The Dawning

Ah! what time wilt Thou come? when shall that cry,
'The bridegroom’s coming,' fill the sky?
Shall it in the evening run,
When our words and works are dome?
Or will Thy all—surprising light
Break at midnight,
When either sleep or some dark pleasure
Possesseth mad man without measure?
Or shall these early fragrant hours
Unlock Thy bowers,
And with their blush of light descry
Thy locks crowned with eternity?
Indeed, it is the only time
That with Thy glory doth best chime;
Full hymns doth yield,
The whole creation shakes off night,
And for Thy shadow looks the light;
Stars now vanish without number,
The pursy clouds disband and scatter,
All expect some sudden matter;
Not one beam triumphs, but from far
That morning star.
Oh, at what time soever, Thou,
Unknown to us, the heavens wilt bow,
And with Thy angels in the van
Descend to judge poor careless man,
Grant I may not like puddle lie
In a corrupt security,
Where, if a traveler water crave,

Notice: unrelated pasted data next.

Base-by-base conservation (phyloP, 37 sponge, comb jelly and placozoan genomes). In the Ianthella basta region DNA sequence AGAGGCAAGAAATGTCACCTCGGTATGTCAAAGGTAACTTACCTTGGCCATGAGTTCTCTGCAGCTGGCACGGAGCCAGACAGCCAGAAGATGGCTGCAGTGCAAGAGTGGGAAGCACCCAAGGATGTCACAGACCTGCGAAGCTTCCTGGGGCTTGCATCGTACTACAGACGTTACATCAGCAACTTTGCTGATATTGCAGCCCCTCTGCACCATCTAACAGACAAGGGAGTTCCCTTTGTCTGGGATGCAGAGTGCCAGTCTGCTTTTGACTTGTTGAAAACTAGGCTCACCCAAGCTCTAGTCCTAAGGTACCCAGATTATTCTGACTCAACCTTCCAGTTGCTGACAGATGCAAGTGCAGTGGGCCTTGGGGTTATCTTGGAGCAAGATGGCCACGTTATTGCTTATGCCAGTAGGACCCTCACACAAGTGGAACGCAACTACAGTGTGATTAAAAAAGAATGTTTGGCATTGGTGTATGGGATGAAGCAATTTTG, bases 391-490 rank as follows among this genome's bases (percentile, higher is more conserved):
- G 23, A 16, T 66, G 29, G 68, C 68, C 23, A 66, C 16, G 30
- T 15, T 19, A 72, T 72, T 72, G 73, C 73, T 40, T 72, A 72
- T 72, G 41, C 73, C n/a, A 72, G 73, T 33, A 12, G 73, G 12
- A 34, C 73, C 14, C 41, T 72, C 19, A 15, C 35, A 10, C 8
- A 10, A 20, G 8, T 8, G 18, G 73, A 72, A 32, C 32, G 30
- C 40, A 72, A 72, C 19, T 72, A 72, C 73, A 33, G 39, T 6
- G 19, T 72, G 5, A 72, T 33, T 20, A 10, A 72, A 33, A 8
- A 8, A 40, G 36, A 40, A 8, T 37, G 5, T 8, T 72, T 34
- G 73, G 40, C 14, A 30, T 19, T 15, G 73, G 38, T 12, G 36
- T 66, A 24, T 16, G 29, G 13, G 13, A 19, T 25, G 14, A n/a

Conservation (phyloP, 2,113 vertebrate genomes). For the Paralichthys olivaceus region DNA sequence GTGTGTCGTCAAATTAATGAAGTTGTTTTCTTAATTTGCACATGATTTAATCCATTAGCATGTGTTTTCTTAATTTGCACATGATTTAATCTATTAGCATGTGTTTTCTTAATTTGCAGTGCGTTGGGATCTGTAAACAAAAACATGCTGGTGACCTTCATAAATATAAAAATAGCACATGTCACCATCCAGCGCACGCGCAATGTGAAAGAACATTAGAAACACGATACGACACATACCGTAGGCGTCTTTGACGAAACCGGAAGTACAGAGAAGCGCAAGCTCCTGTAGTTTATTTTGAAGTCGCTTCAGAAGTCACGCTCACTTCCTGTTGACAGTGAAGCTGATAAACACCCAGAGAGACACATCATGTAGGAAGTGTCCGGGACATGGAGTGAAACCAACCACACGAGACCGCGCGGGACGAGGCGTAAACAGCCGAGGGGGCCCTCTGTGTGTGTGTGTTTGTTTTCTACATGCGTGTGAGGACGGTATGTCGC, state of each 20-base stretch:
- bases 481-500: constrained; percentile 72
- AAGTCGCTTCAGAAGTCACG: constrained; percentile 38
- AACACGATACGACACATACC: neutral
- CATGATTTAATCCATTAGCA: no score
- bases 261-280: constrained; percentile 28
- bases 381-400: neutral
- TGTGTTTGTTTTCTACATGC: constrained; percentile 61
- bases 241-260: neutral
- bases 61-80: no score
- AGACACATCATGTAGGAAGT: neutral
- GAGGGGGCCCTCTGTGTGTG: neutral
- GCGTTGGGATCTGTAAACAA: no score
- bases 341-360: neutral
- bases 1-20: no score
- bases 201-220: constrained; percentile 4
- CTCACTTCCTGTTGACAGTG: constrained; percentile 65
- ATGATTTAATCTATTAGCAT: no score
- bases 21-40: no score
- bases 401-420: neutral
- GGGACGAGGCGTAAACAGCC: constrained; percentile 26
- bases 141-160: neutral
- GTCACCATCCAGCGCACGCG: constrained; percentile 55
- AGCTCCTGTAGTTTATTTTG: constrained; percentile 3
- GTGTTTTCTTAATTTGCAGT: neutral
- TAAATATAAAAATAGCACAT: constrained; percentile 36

He finds it dead and in a grave;
But as this restless vocal spring
All day and night doth run and sing,
And though here born, yet is acquainted
Elsewhere, and flowing keeps untainted,
So let me all my busy age
In Thy free services engage;
And though while here of force I must
Have commerce sometimes with poor dust,
And in my flesh, though vile and low,
As this doth in her channel flow,
Yet let my course, my aim, my love,
And chief acquaintance be above;
So when that day and hour shall come
In which Thyself will be the sun,
Thou’lt find me dressed and on my way,
Watching the break of Thy great Day.
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